Hotels across the UK are set to suffer on an ever larger scale than was expected this year, with revenue per available room (revpar) set to plummet by nearly 19%, experts predicted today.
A report by consultancy PricewaterhouseCoopers (PwC) forecasts an overall drop overall drop in revpar of 18.9% - twice the rate expected as recently as last November.
London hotels are expected to suffer particularly badly with a 14.2% decline in room rates (to £100.31), and a 13.3% drop in occupancy, to around 69%, driving a massive 25.6% revpar fall - a slide never seen before in the capital.
In addition, the provinces are predicted to suffer more severely than anticipated late last year, with revpar forecast to fall by 11.6% cent this year, having already seen three quarters of revpar decline in 2008.
Robert Milburn, hospitality & leisure leader at PwC, said: "In Q4 of 2008 corporate Britain sat up, and realised just how bad things were going to get. Given that hotels normally lag the cycle by two quarters, we are likely to be on the cusp of the worst few months of the year for hotels.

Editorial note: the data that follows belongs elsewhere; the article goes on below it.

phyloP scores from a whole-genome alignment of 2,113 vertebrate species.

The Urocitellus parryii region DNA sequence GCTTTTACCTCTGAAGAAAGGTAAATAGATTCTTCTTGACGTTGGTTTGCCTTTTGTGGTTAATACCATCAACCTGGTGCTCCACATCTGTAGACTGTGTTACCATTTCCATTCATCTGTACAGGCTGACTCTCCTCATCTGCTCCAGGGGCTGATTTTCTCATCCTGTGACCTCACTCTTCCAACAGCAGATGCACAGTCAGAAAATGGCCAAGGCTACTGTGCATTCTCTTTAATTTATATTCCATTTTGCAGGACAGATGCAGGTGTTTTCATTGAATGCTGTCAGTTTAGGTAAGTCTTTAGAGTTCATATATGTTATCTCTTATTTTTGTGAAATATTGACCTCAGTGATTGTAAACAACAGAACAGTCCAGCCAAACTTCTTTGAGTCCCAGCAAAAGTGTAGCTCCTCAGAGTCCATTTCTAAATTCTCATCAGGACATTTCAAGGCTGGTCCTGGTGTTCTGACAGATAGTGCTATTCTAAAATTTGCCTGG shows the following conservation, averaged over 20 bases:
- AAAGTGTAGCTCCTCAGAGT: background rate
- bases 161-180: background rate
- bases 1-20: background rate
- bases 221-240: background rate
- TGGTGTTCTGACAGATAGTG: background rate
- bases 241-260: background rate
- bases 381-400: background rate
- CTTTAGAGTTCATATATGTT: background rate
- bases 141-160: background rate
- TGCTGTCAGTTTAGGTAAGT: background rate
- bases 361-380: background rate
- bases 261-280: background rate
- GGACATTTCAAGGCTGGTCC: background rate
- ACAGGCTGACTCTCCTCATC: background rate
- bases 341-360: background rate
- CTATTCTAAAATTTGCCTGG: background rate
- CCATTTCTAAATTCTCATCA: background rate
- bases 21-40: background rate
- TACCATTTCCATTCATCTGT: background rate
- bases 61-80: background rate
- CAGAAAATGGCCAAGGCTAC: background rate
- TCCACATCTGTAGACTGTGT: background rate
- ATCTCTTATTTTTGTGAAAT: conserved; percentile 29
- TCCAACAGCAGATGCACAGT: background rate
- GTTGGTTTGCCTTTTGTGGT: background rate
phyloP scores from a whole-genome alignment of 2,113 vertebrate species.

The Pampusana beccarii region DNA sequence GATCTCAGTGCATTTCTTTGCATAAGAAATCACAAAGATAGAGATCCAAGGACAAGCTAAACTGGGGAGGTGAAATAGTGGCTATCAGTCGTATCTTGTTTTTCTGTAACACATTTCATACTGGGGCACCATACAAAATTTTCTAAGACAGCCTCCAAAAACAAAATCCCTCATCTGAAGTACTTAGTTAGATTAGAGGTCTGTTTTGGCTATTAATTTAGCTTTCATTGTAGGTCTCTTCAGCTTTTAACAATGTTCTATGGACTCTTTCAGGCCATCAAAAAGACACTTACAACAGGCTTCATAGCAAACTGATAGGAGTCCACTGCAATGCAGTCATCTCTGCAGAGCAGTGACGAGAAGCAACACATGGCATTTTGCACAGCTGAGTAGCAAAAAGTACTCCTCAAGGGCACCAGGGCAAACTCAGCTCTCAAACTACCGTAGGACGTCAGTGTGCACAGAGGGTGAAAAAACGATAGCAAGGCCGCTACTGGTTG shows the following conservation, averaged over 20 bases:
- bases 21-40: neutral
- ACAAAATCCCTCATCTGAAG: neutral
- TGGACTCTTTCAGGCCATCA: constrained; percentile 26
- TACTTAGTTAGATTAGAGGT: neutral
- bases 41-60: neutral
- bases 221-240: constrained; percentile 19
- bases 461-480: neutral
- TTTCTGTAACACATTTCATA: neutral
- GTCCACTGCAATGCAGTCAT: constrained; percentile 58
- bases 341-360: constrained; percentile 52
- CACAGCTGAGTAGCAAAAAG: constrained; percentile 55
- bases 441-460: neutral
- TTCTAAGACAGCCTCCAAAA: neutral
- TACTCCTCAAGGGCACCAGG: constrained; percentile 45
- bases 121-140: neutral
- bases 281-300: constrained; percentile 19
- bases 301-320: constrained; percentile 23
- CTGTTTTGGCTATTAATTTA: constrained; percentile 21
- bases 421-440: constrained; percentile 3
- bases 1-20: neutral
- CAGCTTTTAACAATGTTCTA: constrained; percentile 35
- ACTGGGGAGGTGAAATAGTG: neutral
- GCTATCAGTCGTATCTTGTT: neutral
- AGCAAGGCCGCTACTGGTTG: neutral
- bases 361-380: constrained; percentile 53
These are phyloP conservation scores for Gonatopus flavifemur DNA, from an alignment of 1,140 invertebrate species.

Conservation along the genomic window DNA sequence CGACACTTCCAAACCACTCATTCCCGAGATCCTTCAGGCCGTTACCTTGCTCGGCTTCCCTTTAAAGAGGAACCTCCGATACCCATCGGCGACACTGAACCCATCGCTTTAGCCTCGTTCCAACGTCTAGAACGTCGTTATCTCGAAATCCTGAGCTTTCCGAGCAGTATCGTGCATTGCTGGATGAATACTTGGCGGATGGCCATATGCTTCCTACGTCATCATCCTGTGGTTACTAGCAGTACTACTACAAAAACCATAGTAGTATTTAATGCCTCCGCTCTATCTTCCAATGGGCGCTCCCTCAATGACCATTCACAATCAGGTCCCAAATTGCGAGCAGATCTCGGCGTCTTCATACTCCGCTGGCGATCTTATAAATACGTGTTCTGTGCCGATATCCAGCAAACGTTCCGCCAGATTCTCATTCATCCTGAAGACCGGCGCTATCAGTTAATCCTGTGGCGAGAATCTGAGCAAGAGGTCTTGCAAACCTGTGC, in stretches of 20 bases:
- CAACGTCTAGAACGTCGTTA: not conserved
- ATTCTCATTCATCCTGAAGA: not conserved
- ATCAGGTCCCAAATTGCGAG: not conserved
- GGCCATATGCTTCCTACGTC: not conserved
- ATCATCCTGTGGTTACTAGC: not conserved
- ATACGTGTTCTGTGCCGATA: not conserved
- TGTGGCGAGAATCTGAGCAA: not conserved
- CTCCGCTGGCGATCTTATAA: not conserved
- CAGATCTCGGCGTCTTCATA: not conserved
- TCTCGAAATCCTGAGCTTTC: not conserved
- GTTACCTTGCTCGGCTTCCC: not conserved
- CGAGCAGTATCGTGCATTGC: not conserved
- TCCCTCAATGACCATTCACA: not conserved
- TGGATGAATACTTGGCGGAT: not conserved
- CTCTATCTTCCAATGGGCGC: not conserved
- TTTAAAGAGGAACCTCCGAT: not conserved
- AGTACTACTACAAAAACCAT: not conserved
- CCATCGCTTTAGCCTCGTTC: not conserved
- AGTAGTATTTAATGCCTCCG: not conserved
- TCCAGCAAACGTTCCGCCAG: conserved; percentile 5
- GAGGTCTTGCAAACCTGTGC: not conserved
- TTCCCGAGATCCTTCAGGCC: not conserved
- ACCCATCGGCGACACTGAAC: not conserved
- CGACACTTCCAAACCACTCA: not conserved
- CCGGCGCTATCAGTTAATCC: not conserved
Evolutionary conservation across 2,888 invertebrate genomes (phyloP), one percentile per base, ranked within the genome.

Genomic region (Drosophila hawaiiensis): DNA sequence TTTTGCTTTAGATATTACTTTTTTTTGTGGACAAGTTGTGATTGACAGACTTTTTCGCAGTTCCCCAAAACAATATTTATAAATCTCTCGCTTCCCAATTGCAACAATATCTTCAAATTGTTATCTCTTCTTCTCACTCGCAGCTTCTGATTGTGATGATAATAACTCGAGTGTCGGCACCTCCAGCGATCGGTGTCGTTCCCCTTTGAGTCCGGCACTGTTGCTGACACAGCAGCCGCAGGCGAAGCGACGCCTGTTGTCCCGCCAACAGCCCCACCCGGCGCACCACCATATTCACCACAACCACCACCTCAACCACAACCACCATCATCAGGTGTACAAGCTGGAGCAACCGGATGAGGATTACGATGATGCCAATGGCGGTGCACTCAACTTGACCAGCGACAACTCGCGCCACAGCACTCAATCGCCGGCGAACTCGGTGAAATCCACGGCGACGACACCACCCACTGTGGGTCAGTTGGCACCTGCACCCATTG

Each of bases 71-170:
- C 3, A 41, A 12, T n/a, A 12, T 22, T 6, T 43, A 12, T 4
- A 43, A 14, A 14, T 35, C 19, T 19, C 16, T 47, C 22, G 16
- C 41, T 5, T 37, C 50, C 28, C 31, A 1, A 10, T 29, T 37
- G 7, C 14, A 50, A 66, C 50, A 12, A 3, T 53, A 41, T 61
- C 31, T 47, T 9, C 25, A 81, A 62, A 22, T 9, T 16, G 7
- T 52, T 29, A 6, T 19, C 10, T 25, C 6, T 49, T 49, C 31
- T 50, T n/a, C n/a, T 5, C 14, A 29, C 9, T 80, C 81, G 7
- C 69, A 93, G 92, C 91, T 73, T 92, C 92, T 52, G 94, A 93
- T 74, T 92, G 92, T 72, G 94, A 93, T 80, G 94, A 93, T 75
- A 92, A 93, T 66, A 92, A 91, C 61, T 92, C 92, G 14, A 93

"London in particular is likely to suffer at the hands of the increasingly cost-conscious corporate market, which is now demanding even lower rates, or cancelling altogether," he added.
Milburn warned hotel operators that aggressive discounting is unlikely to entice people and will only translate into less revenue from those rooms occupied.
"Knocking £1 off the price of a room knocks £1 off your profits, and it took the industry six years to recover from the blood bath of indiscriminate discounting that took place in the early 90s," he said.
"While tactical and targeted offers are imperative to stimulate those with a need to travel and to retain loyalty in the years to come, the hope is that this won't trigger the domino effect of discounting, which we have seen in previous downturns."
By Daniel Thomas
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